This could spell bad news for Nestle and other corporations seeking to corner the world market on clean water – but it would mean welcome relief for the hundreds of millions of people who have limited access to such a fundamental part of life.
It is well-known that over 70 percent of the earth’s surface is covered by water – yet clean water for drinking and irrigation is one of the planet’s scarcest commodities. In fact, fresh water comprises only about 3.5 percent of the world’s supply. The result of this irony is that places such as California suffer from droughts while there is a huge ocean of water right next door.
Historically, water has been the source of major conflicts, such as the “range wars” of 19th-Century America and the current problems between Israel’s Palestinian and Jewish populations. Although methods of water desalination exist, most of them are not cost-effective.
Currently, desalination provides fresh water for only 1 percent of the world’s population, primarily in the Middle East and Australia. According to the UN, 14% of the world’s population will face water shortages within the next seven years. While this will be a boon to the desalination industry (as well as purveyors of bottled water), it will exact a heavy financial cost on those populations.
The good news is that scientists in the UK have developed a much less expensive method of desalination that could make such equipment accessible and affordable by individuals and communities. It involves what is known as a graphene-oxide membrane, which is capable of filtering even nanoparticles of salts out of water.
This technique, which is being researched at the University of Manchester, is still in the experimental stage – but points the way to quick, efficient, and inexpensive desalination techniques that could improve the quality of life for hundreds of millions.
Lead researcher Rahul Nair explains that although graphene-oxide membranes are good at filtering out large particles, they haven’t been effective at getting rid of salt – which requires an extremely fine sieve due to small size of sodium chloride molecules. The problem is that graphene-oxide membranes, like other substances, swell up when immersed in water, which allows salt particles to slip through the sieve. Additionally, when salts are dissolved in water, they literally surround themselves with a “shell” of water molecules, allowing them to slip through the membrane.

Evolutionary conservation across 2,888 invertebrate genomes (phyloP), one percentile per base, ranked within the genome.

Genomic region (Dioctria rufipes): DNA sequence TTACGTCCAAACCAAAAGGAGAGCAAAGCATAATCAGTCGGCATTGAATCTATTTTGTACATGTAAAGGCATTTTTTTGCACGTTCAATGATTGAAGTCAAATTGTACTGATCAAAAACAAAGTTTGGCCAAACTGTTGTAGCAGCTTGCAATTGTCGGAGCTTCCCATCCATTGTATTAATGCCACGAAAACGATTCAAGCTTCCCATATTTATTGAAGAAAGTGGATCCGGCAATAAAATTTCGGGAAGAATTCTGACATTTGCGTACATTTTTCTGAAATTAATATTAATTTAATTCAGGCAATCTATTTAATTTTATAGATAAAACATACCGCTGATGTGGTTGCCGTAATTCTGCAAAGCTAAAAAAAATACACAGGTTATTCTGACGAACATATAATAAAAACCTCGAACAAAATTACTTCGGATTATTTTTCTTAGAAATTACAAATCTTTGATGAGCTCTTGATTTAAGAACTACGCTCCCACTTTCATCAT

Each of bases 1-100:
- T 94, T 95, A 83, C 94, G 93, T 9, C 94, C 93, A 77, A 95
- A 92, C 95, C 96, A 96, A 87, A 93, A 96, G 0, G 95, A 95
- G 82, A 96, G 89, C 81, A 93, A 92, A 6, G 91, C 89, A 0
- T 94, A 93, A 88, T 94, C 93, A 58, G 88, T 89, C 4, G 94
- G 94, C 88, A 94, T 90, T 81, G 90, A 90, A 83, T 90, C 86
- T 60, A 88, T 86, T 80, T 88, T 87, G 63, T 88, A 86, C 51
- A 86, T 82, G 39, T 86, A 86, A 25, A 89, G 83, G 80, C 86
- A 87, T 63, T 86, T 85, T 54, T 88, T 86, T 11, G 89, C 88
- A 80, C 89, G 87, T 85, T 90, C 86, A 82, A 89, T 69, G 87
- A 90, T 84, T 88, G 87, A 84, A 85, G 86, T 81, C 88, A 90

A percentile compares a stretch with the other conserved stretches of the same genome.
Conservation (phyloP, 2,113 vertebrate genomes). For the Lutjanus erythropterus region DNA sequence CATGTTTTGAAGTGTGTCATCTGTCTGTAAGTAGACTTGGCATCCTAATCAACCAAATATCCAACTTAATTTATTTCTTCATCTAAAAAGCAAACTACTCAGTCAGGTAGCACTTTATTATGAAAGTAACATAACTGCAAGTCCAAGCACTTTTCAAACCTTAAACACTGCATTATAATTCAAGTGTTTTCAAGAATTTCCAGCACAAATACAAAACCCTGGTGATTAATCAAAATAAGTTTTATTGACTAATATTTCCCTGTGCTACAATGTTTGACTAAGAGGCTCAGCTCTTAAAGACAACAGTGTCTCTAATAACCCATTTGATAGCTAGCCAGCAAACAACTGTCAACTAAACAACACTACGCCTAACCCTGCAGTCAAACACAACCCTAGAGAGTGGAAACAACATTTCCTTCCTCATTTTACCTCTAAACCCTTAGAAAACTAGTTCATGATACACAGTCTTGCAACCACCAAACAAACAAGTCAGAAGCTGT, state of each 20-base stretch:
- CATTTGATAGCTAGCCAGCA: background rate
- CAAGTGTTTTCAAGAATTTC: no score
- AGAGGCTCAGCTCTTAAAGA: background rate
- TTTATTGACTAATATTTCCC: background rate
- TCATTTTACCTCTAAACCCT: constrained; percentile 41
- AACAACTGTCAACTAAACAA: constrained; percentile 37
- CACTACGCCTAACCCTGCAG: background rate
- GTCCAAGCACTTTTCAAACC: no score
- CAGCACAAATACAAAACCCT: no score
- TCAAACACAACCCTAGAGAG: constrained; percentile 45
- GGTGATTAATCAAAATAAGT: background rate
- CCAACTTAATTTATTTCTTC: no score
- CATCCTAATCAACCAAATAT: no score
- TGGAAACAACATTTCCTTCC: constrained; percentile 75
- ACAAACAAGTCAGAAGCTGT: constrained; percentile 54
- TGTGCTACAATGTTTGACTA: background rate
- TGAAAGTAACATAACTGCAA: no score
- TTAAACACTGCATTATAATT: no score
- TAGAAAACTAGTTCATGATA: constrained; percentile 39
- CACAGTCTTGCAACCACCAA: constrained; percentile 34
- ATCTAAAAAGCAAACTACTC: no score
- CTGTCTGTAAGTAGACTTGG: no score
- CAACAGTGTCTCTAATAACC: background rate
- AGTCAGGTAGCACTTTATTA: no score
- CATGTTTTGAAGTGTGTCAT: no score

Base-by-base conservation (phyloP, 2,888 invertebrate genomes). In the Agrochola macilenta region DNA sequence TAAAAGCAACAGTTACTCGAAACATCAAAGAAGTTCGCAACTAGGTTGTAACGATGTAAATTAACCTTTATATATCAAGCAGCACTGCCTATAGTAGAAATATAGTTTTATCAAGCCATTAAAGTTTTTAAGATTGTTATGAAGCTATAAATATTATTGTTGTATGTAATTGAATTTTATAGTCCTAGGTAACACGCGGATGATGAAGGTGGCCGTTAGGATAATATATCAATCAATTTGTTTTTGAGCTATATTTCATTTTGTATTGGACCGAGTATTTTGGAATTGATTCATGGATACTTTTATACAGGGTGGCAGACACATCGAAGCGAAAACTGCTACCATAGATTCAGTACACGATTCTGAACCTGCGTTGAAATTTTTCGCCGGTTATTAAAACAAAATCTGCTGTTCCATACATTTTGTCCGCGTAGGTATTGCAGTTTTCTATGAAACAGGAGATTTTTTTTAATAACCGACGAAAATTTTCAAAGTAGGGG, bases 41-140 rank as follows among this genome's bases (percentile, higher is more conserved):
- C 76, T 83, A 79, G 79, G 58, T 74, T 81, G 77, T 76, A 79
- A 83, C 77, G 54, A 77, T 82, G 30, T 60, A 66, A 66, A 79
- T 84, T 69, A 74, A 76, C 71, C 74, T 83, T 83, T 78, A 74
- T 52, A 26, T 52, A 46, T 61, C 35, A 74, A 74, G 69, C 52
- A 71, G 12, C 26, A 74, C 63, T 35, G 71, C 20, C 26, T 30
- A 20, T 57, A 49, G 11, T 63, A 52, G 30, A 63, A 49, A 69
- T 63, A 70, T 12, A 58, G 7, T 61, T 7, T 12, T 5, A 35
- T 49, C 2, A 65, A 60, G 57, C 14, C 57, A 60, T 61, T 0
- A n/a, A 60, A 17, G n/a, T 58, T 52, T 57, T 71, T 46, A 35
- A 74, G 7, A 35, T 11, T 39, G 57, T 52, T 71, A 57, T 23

This fact led to a solution: the application of epoxy resin on both sides of the membrane. This prevents the material from swelling, allowing water molecules to pass through while blocking salt particles. In a BBC interview, Nair explained how and why it works:
“Water molecules can go through individually, but sodium chloride cannot. It always needs the help of the water molecules. The size of the shell of water around the salt is larger than the channel size, so it cannot go through. When the capillary size is around one nanometre, which is very close to the size of the water molecule, those molecules form a nice interconnected arrangement like a train.”
The “train” essentially leaves the station without its passengers, the salt particles – since the tunnel is too small to accommodate them.
Because graphene-oxide is easy and inexpensive to produce, it means that such technology will be widely available to everyone – and corporate predators like Nestle will have to move on to other hunting grounds to find their prey.